Meet Sydney Visser
Survivorship to me is living your own truth. Living your life without any model, actor, or tv show telling you how to look.
Survivorship was never the issue when it came to retinoblastoma, although scary, it has a high survival rating. Survivorship for me was learning to live within a society, in which when I stare I always have two eyes staring back. Growing up I always hid my prosthetic eye, trying to pull a dramatic side part with my hair. I tried to hide what I came to know as an imperfection. In every photo I seemed to be looking the wrong way, eyes not focused on the camera. It may seem to some that this is a minor inconvenience though when the world revolves around social media; and how a “perfect” face looks it leads to the unrealistic idea of a young girl’s features.
I began to fear mirrors and hated being photographed. I hid myself, and shied away from others. I was destroying my life over the idea that if I was not perfect, if I did not project the photoshopped beauties that were shown in my social media page, in advertisements and in catalogs I could never be beautiful.
Only when taking a step back, wondering where my confidence took a downward spiral is when I realized I was surviving, but I wasn’t living. This moment of realization came at my ocularist office. It was time for a new prosthetic, and I was in the chair being molded for a new eye. The thick, cold paste was being pressed into my eye socket and was readily taking form. Once completed my eye would be cast and painted. I got the opportunity to watch my ocularist hand paint the iris on my prosthetic, and it was magical. The deep shades of blues and rich purples mixed to create the exact unique shade to match my other eye. Once finished I became so perplexed after putting my new prosthetic in, on why I felt guilty at that moment. The more I thought about it the more it became clear that I was under the impression that my disability was holding me back. Which was and is just not true. What was holding me back was my mind. I had been so focused on how my disability hindered what I thought was important, that I didn’t think about what it added into my life. I have a unique feature, that is hand painted. I am wearing a work of art that had taken hours to paint and perfect. To disregard that work, that time, that patience all to try to conform to the typical societal standards of perfection would be cruel to its maker and myself.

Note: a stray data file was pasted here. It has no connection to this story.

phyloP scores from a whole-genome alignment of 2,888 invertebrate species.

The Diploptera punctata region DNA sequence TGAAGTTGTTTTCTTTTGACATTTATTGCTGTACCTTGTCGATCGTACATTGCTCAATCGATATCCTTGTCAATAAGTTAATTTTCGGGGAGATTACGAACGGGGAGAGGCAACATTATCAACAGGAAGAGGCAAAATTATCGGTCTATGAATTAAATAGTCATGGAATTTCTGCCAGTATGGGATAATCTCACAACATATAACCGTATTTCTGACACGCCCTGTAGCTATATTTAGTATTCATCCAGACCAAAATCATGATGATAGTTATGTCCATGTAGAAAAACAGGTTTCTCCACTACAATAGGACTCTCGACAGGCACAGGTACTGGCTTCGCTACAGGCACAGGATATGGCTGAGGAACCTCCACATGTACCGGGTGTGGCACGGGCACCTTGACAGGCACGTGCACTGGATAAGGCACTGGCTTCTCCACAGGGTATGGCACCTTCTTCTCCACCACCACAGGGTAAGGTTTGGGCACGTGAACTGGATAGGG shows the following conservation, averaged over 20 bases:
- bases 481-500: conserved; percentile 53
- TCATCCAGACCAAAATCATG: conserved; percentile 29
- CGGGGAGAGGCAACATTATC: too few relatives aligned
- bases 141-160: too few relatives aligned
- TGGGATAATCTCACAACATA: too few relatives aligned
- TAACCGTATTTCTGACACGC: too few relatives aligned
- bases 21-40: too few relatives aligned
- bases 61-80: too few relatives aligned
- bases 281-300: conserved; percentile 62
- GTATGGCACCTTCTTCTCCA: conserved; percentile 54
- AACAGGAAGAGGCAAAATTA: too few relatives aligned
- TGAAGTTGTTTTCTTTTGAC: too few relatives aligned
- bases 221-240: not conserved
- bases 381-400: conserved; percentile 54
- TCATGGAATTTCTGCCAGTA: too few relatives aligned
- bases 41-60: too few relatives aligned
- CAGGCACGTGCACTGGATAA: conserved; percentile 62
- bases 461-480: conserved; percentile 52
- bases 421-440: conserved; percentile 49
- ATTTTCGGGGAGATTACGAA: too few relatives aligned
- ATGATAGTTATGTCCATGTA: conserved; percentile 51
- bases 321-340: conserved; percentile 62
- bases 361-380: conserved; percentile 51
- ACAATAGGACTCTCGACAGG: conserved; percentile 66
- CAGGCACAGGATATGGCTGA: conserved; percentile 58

After my ocularist appointment I decided to take on a new perspective, one where I would appreciate my differences and not submit to the heavily edited images the world is trying to shove down my throat.
Survivorship to me is living your own truth. Living your life without any model, actor, or tv show telling you how to look. After my experience with poor body confidence, I am now dedicated to helping others discover their worth and beauty not based on the constrictive social norms that inflict the children of today through social media. I am so blessed to have been able to share my perspective on life. I have been able to find and live my truth every day, looking in the mirror proud of myself. Beauty is in the eyes of the holder, no matter if that beholder can only see half of the whole picture.